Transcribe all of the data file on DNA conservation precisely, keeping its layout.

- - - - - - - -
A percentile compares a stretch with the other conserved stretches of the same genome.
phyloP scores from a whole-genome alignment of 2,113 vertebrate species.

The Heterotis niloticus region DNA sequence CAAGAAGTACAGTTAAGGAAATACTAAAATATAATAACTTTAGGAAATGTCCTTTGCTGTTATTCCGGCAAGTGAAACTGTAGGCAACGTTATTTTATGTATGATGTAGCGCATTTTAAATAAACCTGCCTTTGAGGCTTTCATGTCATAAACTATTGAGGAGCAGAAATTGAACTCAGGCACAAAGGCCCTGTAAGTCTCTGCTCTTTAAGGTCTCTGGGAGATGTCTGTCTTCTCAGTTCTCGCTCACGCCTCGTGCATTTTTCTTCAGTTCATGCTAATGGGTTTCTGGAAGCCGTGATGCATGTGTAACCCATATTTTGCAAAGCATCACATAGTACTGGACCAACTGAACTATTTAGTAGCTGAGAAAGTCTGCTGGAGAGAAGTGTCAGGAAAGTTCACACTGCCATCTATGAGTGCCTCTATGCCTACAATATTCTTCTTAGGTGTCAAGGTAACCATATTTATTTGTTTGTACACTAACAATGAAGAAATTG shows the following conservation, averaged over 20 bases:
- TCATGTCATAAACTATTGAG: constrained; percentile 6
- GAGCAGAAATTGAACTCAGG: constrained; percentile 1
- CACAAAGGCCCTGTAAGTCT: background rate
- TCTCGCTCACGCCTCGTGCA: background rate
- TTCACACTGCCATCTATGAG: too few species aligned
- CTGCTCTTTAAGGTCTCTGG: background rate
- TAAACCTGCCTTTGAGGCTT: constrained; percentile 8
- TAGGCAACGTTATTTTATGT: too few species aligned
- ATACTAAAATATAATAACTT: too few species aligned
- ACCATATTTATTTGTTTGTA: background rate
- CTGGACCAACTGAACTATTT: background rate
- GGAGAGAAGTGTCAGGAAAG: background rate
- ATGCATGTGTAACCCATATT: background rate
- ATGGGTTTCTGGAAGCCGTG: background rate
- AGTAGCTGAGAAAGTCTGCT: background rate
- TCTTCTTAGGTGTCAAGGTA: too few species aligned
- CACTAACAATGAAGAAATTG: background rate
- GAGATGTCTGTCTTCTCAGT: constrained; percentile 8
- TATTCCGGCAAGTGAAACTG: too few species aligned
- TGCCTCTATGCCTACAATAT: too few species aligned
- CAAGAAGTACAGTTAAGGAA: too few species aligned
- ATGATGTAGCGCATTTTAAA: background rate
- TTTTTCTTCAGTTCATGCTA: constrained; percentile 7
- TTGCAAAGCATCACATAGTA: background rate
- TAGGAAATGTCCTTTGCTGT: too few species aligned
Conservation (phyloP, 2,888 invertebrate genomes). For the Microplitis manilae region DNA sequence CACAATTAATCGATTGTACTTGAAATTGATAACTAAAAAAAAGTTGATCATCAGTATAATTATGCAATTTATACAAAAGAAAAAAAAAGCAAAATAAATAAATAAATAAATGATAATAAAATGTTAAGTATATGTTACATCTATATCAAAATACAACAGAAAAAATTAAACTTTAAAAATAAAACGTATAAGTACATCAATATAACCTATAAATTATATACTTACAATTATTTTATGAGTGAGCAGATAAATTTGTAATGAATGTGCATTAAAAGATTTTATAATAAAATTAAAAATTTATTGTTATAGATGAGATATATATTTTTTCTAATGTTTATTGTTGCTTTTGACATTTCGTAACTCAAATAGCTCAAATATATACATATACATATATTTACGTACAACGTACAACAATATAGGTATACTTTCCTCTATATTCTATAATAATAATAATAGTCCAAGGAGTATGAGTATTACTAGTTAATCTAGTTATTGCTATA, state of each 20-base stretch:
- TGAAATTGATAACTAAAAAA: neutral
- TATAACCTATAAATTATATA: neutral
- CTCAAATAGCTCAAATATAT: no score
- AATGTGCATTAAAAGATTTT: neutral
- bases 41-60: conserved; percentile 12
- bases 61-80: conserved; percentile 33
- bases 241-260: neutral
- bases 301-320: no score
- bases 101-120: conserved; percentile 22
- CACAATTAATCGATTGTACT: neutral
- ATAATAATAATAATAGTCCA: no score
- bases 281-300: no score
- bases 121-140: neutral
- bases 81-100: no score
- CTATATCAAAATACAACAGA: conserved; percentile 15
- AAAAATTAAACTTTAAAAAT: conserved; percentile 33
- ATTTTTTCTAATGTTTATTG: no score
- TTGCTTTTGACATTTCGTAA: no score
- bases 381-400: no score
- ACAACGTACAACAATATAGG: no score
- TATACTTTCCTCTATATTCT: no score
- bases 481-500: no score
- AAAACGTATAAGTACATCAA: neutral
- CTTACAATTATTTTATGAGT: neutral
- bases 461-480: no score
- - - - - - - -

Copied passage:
A percentile compares a stretch with the other conserved stretches of the same genome.
phyloP scores from a whole-genome alignment of 2,113 vertebrate species.

The Heterotis niloticus region DNA sequence CAAGAAGTACAGTTAAGGAAATACTAAAATATAATAACTTTAGGAAATGTCCTTTGCTGTTATTCCGGCAAGTGAAACTGTAGGCAACGTTATTTTATGTATGATGTAGCGCATTTTAAATAAACCTGCCTTTGAGGCTTTCATGTCATAAACTATTGAGGAGCAGAAATTGAACTCAGGCACAAAGGCCCTGTAAGTCTCTGCTCTTTAAGGTCTCTGGGAGATGTCTGTCTTCTCAGTTCTCGCTCACGCCTCGTGCATTTTTCTTCAGTTCATGCTAATGGGTTTCTGGAAGCCGTGATGCATGTGTAACCCATATTTTGCAAAGCATCACATAGTACTGGACCAACTGAACTATTTAGTAGCTGAGAAAGTCTGCTGGAGAGAAGTGTCAGGAAAGTTCACACTGCCATCTATGAGTGCCTCTATGCCTACAATATTCTTCTTAGGTGTCAAGGTAACCATATTTATTTGTTTGTACACTAACAATGAAGAAATTG shows the following conservation, averaged over 20 bases:
- TCATGTCATAAACTATTGAG: constrained; percentile 6
- GAGCAGAAATTGAACTCAGG: constrained; percentile 1
- CACAAAGGCCCTGTAAGTCT: background rate
- TCTCGCTCACGCCTCGTGCA: background rate
- TTCACACTGCCATCTATGAG: too few species aligned
- CTGCTCTTTAAGGTCTCTGG: background rate
- TAAACCTGCCTTTGAGGCTT: constrained; percentile 8
- TAGGCAACGTTATTTTATGT: too few species aligned
- ATACTAAAATATAATAACTT: too few species aligned
- ACCATATTTATTTGTTTGTA: background rate
- CTGGACCAACTGAACTATTT: background rate
- GGAGAGAAGTGTCAGGAAAG: background rate
- ATGCATGTGTAACCCATATT: background rate
- ATGGGTTTCTGGAAGCCGTG: background rate
- AGTAGCTGAGAAAGTCTGCT: background rate
- TCTTCTTAGGTGTCAAGGTA: too few species aligned
- CACTAACAATGAAGAAATTG: background rate
- GAGATGTCTGTCTTCTCAGT: constrained; percentile 8
- TATTCCGGCAAGTGAAACTG: too few species aligned
- TGCCTCTATGCCTACAATAT: too few species aligned
- CAAGAAGTACAGTTAAGGAA: too few species aligned
- ATGATGTAGCGCATTTTAAA: background rate
- TTTTTCTTCAGTTCATGCTA: constrained; percentile 7
- TTGCAAAGCATCACATAGTA: background rate
- TAGGAAATGTCCTTTGCTGT: too few species aligned
Conservation (phyloP, 2,888 invertebrate genomes). For the Microplitis manilae region DNA sequence CACAATTAATCGATTGTACTTGAAATTGATAACTAAAAAAAAGTTGATCATCAGTATAATTATGCAATTTATACAAAAGAAAAAAAAAGCAAAATAAATAAATAAATAAATGATAATAAAATGTTAAGTATATGTTACATCTATATCAAAATACAACAGAAAAAATTAAACTTTAAAAATAAAACGTATAAGTACATCAATATAACCTATAAATTATATACTTACAATTATTTTATGAGTGAGCAGATAAATTTGTAATGAATGTGCATTAAAAGATTTTATAATAAAATTAAAAATTTATTGTTATAGATGAGATATATATTTTTTCTAATGTTTATTGTTGCTTTTGACATTTCGTAACTCAAATAGCTCAAATATATACATATACATATATTTACGTACAACGTACAACAATATAGGTATACTTTCCTCTATATTCTATAATAATAATAATAGTCCAAGGAGTATGAGTATTACTAGTTAATCTAGTTATTGCTATA, state of each 20-base stretch:
- TGAAATTGATAACTAAAAAA: neutral
- TATAACCTATAAATTATATA: neutral
- CTCAAATAGCTCAAATATAT: no score
- AATGTGCATTAAAAGATTTT: neutral
- bases 41-60: conserved; percentile 12
- bases 61-80: conserved; percentile 33
- bases 241-260: neutral
- bases 301-320: no score
- bases 101-120: conserved; percentile 22
- CACAATTAATCGATTGTACT: neutral
- ATAATAATAATAATAGTCCA: no score
- bases 281-300: no score
- bases 121-140: neutral
- bases 81-100: no score
- CTATATCAAAATACAACAGA: conserved; percentile 15
- AAAAATTAAACTTTAAAAAT: conserved; percentile 33
- ATTTTTTCTAATGTTTATTG: no score
- TTGCTTTTGACATTTCGTAA: no score
- bases 381-400: no score
- ACAACGTACAACAATATAGG: no score
- TATACTTTCCTCTATATTCT: no score
- bases 481-500: no score
- AAAACGTATAAGTACATCAA: neutral
- CTTACAATTATTTTATGAGT: neutral
- bases 461-480: no score